But that was last year, when there was an onslaught of men’s launches. This fall, the situation will have reversed with twice as many women’s fragrance launches slated as men’s. However, Scott sees continuing strength in the category, even if it is quieter than before. “I still think the men’s business is healthy,” she said, after glancing at the figures for February and March and looking ahead.
DKNY men’s promises to be potent, considering the strength of the Donna Karan fashion franchise at Bloomingdale’s, and Scott suspects the new Gucci will be a hit. She also has expectations for the new Hugo Boss men’s scent, Boss.
The pattern is similar at Rich’s in Atlanta. The men’s category is running ahead in the mid-single digits for the year to date. Last year, growth was in the double digits.
Looking forward, Gary Borofsky, vice president and general merchandise manager, said, “We plan to have a mid-single growth for fall.”
He noted that it will be a jam-packed fragrance season, mostly in women’s. But men’s will be represented, between DKNY, Nautica, Gucci and Lucky You. Borofsky agreed with the sentiment that retailers have taken steps to induce young people to come into the store.
“Donna Karan can go 18 and up,” he noted and the launch of Liz Claiborne’s Curve in 1996 “was a big door opener.”
In addition, last year’s Romance for Men has stayed on top since the fourth quarter, and Acqua di Gio for Men continues to be “phenomenal,” while Givenchy’s Pi “continues to be a steady top 10 brand.”
Asked about the theory that men’s, one of the most promotional categories in the entire industry, has begun to wean itself off bag giveaways and other gimmicks, Borofsky pointed to Cosmair’s recent history of producing fragrance hits without resorting to gift-with-purchase props. “If you’ve got great juice, you don’t have to be promotional,” he said. “You still have to provide value. The customer is looking for a quality product.”
Borofsky added, “It is not necessary to give them a suitcase to make them buy it.”
Value sets and two-piece gift sets offer cross-selling and opportunities for product trail. Also during the last two years, Rich’s has emphasized fragrance sampling. “It’s been an engine of our success,” he said.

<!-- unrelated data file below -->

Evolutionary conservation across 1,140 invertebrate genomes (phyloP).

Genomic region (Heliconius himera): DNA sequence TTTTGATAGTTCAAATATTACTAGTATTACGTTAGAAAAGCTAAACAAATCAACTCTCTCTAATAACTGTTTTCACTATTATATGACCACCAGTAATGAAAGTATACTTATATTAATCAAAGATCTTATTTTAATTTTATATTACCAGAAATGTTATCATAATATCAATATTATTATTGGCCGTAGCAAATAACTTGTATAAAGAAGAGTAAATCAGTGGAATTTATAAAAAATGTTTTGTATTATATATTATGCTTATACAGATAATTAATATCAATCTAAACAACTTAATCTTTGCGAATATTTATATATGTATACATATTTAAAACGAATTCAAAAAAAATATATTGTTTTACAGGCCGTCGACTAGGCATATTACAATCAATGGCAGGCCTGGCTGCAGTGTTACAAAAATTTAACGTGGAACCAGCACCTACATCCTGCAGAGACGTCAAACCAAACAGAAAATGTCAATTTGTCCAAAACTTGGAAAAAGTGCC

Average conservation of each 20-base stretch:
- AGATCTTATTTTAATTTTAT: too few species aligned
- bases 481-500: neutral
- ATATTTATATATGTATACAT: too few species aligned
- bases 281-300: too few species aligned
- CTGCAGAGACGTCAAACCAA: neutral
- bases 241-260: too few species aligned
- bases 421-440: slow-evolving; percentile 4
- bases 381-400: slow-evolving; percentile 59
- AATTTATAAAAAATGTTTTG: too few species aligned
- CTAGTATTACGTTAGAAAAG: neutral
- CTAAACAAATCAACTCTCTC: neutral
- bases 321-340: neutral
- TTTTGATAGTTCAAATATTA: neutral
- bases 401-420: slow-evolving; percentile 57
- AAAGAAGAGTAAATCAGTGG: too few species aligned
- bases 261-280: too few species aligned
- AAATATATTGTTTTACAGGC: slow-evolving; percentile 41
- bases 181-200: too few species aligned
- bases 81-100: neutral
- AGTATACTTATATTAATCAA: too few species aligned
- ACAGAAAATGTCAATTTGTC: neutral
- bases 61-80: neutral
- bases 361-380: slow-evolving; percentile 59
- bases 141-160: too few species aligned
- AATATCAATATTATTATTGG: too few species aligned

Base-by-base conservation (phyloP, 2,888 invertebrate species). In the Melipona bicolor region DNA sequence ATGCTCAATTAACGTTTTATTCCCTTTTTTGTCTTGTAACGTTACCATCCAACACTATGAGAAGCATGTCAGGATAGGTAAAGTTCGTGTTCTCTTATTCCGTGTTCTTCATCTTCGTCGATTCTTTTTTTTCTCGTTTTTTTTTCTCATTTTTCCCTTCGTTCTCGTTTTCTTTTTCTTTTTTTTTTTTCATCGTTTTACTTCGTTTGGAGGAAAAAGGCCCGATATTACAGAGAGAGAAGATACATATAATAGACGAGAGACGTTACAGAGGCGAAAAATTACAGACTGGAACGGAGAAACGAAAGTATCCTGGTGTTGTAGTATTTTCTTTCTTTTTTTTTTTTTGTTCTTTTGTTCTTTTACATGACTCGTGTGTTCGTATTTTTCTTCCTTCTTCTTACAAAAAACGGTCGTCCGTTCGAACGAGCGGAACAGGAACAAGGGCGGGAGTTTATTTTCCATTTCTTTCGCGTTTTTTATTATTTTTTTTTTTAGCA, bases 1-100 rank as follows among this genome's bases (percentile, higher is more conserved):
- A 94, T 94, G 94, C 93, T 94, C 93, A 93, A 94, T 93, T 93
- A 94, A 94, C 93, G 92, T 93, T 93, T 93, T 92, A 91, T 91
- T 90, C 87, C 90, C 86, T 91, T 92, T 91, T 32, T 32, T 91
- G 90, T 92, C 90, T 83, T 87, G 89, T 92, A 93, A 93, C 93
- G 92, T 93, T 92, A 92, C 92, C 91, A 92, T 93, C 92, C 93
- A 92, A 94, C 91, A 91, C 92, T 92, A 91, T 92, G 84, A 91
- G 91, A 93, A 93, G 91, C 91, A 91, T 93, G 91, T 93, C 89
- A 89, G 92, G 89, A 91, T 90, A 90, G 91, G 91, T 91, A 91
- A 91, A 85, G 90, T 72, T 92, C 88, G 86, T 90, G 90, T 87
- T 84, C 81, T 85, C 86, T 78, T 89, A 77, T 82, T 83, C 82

The men’s business at Belk’s in Charlotte, N.C., is humming along with gains in the mid-single digits, but general merchandise manager Jon Pollack thinks the tempo will increase to high singles by the end of the spring season. Add a late Easter to a Father’s Day in June and “the best is yet to come.”
As for past launches, Romance is “clearly our number one brand,” while Tommy Hilfiger’s Freedom and Candie’s are not top 10, “but they are doing pretty well.”
Meanwhile, he added, Acqua Di Gio for Men is “on fire.” He added that Estee Lauder’s Pleasures for Men, a 1997 entry, “is still doing well.”
Pollack has solid expectations for the fall lineup of launches, not to mention the upcoming Hugo Boss expectations that should give the spring season an extra boost.
He seems less certain about the idea that the business has become less promotional: “I’m not ready to say that yet.”
However, Pollack agreed that younger customers have found their way into the store and up to the men’s bar. They have been attracted to a series of youth-oriented launches in recent years, going back to Cool Water and including CK One, Curve and Tommy. Some of these brands can draw customers as young as 15.
Jacobson Stores in Jackson, Mich., had a strong spring in men’s last year, then softened in November. The men’s business is now running 9 percent ahead — compared with 20 percent for the entire cosmetics division, according to Laurence Williams, divisional merchandise manager. He is looking ahead to the fall launches, particularly DKNY and Gucci.